Mark Massey’s L620 Savanna Beige ’67 Beetle

Tell us about the history of your ’67 Beetle?
I purchased Sunny in 1984 when I was 15 from his original owner.  The reverse gear was out so I only paid $200 for him. He was very complete and in very good shape except for typical beetle rust. I only drove him one summer.  In the winter of 1986 I stripped him down to restore.  For the next 15 years, he always seemed to become the project that was put on the back burner.  In 2002, I finally decided it was time to get him done. Over the next year and a half I managed to get him painted and 95% assembled.  In the summer of 2004 he went for his first test ride down the road, but then once again he got put on the back burner.  In the spring of 2011 when I got Matt (my ’69 convertible) out for the season, Sunny looked at me and asked if he was ever going to get finished. I felt very bad and told him that I would finish him and take him to the car show in Aug.  I kept my promise, and on Aug 6th 2011 Sunny proudly drove to the show and came home with first in class and 2nd place best of show.

When did you start the restoration?
Sometime before the end of 1986.

How long did the restoration take?
I guess if we do the math it took about 25 years. Wow! Generally it only takes about a 6 months to a year for me to do a restoration, but for some reason Sunny was always put on the back burner. It was worth the wait though, I had a blast driving him this last summer.

What were some of the challenges you faced during the process?
During Sunny’s restoration the goal was to keep him as original as possible; not to make him perfect.  Wherever possible I used his original parts, even if they were not shiny and new.  One example of this is his survivors.  The new ones you purchase just don’t look the same and do not have the “character” the original ones do.  A second example is his non-German left front fender. In the late 70’s Sunny was in a small fender bender and when repaired his original owner chose not to use a genuine VW fender.  During his restoration I thought about putting a German fender on, but I decided that this fender was a part of Sunny’s history so I left it on even though the horn grill is not in the correct location.

In your opinion, what makes the ’67 Beetle so unique?
I think what makes a ’67 unique is the many running changes that were made during the model year.  You always hear comments about all of the “one year” only parts on a ’67.  The truth is many of the items are “1/2 year” only parts.  An example of this is the rear bumper overrides and front seats. It was not until about Jan of ’67 that VW changed the rear overrides and added the front seat backrest release to the side of the seat.

What advice would you give to anyone restoring a ’67 Beetle?
In addition to Sunny I also own another ’67 Beetle (Herman).  Herman is a very early ’67 (Aug ’66) and Sunny is a mid-year ’67 (Jan ’67).  When you put the two cars together there are many differences and you start to question the fact they are both ’67s.  When doing a restoration on a ’67 look at your VIN number and make sure you do your homework to find out what is correct for your car. Many running changes were made during the ’67 model year. A very good reference book is “The Car of the Century” by J.T. Garwood. The book has a ton of detail on what changes were made and at what VIN number. There are two volumes of the book.  Volume one covers 1930-1960 and volume two covers 1961-1980. Unfortunately the books are no longer in print so you will need to locate a used copy.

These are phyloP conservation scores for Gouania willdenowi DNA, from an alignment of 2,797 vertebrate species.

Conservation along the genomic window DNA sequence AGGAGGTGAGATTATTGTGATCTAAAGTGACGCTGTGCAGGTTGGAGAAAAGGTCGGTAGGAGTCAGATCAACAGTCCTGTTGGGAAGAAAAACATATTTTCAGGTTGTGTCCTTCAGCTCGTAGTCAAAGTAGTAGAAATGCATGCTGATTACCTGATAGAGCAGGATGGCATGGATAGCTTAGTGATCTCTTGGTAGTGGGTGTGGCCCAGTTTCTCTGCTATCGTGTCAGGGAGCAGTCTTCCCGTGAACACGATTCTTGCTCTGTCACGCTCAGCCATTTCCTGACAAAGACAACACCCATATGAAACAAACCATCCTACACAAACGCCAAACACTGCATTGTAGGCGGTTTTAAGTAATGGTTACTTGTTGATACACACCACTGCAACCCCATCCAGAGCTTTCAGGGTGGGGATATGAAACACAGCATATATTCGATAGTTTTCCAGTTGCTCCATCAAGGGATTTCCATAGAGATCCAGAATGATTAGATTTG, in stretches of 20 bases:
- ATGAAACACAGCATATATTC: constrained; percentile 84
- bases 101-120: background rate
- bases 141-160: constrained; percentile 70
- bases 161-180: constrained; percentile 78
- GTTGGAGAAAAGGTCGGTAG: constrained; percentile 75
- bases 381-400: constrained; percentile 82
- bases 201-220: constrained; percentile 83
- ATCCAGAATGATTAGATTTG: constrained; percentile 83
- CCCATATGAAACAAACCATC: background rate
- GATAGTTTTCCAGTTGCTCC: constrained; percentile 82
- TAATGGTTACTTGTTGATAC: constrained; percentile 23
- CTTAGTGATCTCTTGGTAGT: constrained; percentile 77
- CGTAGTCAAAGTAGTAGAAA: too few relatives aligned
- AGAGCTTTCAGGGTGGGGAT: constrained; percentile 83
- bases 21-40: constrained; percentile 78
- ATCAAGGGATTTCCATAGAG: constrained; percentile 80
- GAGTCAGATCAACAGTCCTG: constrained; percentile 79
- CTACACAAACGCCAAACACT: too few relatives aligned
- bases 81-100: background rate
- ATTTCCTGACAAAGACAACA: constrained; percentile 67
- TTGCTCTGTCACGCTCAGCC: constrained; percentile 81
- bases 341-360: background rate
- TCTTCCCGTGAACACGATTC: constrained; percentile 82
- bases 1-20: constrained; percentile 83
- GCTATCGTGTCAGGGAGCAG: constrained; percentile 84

Any ’67 Beetle specific tips or words of wisdom you would like to offer?
I think the biggest thing I, as I have said a few times, is that not all ’67 beetles are the same. Just because you see something done one way on your buddies ’67 does not mean that is correct for your car.  The other thing is, as with all years, is to try to preserve the original German parts instead of purchasing new ones.  In my option a weathered German part looks better than a new part that does not have the exact same look and shape.

What parts were the hardest to find?
I was very lucky with Sunny.  He was very complete and not missing many parts. I contribute this in part to getting Sunny from his original owner and the fact that he was never repainted (except for the left front fender).  His engine was never removed either so there was little chance for parts to be removed and lost.

What is your take on doing a 100% stock restoration VS non stock?
100% stock means something different to everyone. I have seen many 100% stock restorations, but they were not 100% correct for the year of the car. I prefer 100% stock, but it depends on what the history of the car is and what its intended purpose is. I try to keep my restoration stock, but I also need to do what my customers want or can afford.  One suggestion I do have is if you are going to customize your car do it with bolt on items. That way if you ever want to go back to stock you can just unbolt the custom item and bolt the stock one back on.

Mark Massey (OldVWs Restoration) is a personal friend of I highly recommend him if anyone has restoration needs.

Posted by Eric Shoemaker

Hello, I'm Eric. I started Air-Cooled Artifacts (previously, and Lane Russell). I drive a '67 Beetle daily and love to share vintage Volkswagen stories with the world.

  1. I had the pleasure of seeing this awesome car up close today and I can honestly say that this car looks better than it would have been from factory great job

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